Variables to RT-PCR Success

One key variable to the success of any RT-PCR experiment is RNA isolation. RNA isolation methods such as acid phenol extractions, glass fiber filter purifications, and single-step reagents can each provide RNA of acceptable quality (though researchers must still be concerned with possible protein, phenol and alcohol carryover, all of which can compromise downstream enzymatic reactions). The one issue all RNA isolation methods have, however, is the inability to completely remove genomic DNA contamination from the RNA sample. DNA removal is critical especially for RT-PCR applications since DNA can serve as a template during the PCR portion of the experiment, resulting in false positives, background, etc.

All RNA Isolation Methods Yield RNA Containing Residual Genomic DNA

Ambion has found that no RNA isolation method consistently produces RNA free of residual genomic DNA. To illustrate this, RT-PCR was performed on mouse liver RNA isolated by several different methods (Figure 1). Results in Figure 1 show that, regardless of the isolation method employed, gene specific product is synthesized in the absence of reverse transcriptase, indicating that none of these RNA isolation methods produce RNA free of residual genomic DNA. Because RNA free of DNA contamination is important, Ambion has established rigorous quality control standards for the treatment and testing of the FirstChoice™ Total and Poly(A) RNAs to ensure that DNA contamination is minimized.

Figure 1. DNA Contamination in RNA Isolated by Five Different Methods. Mouse liver total RNA was isolated according to protocol by five different methods and 0.5 µg RNA was used in RT-PCR reactions with Ambion's RETROscript™ Kit. PCR reactions (minus-RT) were performed with 5 µg RNA. 10 µl of each reaction was electrophoresed on a 2% agarose gel and stained with EtBr. ( Lane 1) One Step RNA Isolation ( Lane 2) Glass Binding Method ( Lane 3) Acid Phenol Chloroform Method ( Lane 4) CsCI cushion ( Lane 5) Oligo dT Selection ( Lane 6) H 2O Control

Getting Rid of Contaminating DNA

There are a variety of methods to reduce or eliminate DNA contamination in RNA preparations and Ambion has tested several methods to determine which is most effective. These methods include DNase I digestion, acid phenol:chloroform extraction, and lithium chloride precipitation. The details and results of these tests can be found in Ambion Technical Bulletin 181, " Methods to Remove DNA Contamination from RNA Samples"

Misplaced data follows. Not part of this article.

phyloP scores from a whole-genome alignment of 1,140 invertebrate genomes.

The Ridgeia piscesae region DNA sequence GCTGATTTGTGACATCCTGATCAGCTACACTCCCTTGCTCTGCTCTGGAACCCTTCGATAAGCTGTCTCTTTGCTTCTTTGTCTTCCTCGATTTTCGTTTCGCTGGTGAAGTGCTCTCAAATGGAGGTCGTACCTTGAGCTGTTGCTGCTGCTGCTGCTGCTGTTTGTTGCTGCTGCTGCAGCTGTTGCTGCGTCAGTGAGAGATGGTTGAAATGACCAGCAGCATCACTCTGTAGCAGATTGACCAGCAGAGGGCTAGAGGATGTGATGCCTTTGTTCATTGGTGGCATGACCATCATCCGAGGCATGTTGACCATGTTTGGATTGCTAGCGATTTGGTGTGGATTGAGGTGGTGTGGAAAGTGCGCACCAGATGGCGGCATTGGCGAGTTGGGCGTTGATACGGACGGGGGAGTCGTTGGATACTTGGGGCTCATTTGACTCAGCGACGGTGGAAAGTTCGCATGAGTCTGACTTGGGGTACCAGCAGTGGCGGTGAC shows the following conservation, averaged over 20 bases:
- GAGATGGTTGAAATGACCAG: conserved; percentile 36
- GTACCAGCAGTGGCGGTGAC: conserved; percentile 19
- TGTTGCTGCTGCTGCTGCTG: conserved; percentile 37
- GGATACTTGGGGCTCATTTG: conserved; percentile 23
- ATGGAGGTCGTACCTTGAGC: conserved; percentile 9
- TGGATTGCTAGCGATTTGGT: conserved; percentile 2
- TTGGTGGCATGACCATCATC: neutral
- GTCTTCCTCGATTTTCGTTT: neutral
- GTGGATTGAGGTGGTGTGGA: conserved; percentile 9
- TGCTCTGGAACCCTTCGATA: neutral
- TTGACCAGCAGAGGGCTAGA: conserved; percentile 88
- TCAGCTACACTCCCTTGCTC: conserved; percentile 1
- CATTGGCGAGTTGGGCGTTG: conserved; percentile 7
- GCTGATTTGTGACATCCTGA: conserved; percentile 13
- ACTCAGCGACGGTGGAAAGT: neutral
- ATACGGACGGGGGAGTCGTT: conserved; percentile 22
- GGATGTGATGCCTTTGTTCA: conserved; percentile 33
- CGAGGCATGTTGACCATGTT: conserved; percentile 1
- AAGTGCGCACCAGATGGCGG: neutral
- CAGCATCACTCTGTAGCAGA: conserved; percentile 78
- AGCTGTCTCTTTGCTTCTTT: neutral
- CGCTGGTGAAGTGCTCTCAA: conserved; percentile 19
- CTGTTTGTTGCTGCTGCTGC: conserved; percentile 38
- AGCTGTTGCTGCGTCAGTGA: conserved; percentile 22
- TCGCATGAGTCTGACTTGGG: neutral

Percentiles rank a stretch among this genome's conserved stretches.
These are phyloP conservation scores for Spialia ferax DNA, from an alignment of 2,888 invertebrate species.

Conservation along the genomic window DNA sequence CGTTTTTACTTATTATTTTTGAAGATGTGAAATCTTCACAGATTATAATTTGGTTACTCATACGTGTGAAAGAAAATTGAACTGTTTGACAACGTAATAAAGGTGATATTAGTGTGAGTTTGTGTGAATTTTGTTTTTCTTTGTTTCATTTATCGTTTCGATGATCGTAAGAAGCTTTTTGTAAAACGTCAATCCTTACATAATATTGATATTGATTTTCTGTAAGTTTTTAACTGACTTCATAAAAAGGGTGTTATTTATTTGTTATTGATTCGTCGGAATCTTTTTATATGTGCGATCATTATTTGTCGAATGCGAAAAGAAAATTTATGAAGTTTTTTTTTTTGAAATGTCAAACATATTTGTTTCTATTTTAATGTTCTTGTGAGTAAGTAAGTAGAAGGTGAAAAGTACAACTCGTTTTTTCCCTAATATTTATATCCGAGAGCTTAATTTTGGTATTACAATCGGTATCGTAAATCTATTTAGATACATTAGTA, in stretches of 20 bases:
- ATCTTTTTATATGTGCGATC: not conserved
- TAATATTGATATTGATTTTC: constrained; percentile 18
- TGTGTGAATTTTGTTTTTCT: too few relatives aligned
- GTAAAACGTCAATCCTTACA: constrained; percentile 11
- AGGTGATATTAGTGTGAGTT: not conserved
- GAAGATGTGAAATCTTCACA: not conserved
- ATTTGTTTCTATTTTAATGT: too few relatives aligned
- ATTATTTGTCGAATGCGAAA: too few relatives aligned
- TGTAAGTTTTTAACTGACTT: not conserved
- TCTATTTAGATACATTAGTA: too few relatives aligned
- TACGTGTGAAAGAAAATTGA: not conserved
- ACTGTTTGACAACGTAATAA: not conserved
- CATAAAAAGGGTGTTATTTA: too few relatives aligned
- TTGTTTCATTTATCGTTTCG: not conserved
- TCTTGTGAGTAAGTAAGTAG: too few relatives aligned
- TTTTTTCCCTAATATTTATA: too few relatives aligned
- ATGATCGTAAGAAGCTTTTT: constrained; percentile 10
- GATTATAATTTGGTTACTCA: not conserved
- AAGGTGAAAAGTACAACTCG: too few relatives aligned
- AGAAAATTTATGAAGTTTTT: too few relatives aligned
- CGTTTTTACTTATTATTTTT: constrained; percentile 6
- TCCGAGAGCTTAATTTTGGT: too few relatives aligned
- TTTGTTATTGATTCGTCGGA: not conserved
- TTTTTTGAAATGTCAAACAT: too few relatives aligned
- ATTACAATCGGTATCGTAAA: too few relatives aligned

DNase I Treatment is Most Effective

DNase I digestion has consistently proven to be the most effective method for removing DNA contamination from RNA samples. Figure 2 demonstrates how effective DNase I treatment can be, as analyzed by real-time RT-PCR analysis. Samples post DNase I treatment were analyzed for genomic DNA contamination using a TaqMan® GAPDH assay. Results indicate that samples containing as much as 15% DNA by mass were essentially free of DNA after DNase treatment.

Figure 2. Effect of DNase I Digestion on CT Values. 100 ng of total RNA isolated from 3 different human tissues were used directly in a 40 cycle PCR reaction using TaqMan probes for GAPDH.

Simplifying RNA Isolation for RT-PCR

Ambion has simplified RNA isolation for RT-PCR by combining a fast, phenol-free method of RNA isolation with an effective DNase I treatment, including a novel reagent to clean up the DNase reaction. The RNAqueous™-4PCR Kit utilizes Ambion's RNAqueous technology to purify total RNA on glass fiber filters in a microfuge tube format. The RNA is then eluted and digested with Ambion's RNase-free DNase I to rid the sample of genomic DNA contamination. Following DNase I digestion, a novel reagent, DNA-free™ DNase Removal Reagent, is added to the sample. This reagent removes the DNase I and divalent cations rapidly and effectively, eliminating the need to heat inactivate DNase I, which can lead to strand scission of the RNA. It also reduces protein contamination of the sample. Removing DNase I by phenol:chloroform extraction, which can compromise the yield from limiting RNA samples, becomes unnecessary. Figure 3 demonstrates the effective removal of genomic DNA from RNA samples isolated from five different tissue types using RNAqueous-4PCR.

Figure 3. RT-PCR Experiments Using Total RNA Isolated with the RNAqueous™-4PCR Kit. RNA samples (5 µl) were used as templates for reverse transcription reactions and then 10 percent of the resulting cDNA was amplified by PCR using S15 primers. The lanes to the left of the markers are PCRs done without reverse transcription, demonstrating the lack of genomic DNA contamination in these RNA samples. The lanes to the right of the markers show the S15 RT-PCR product from the indicated samples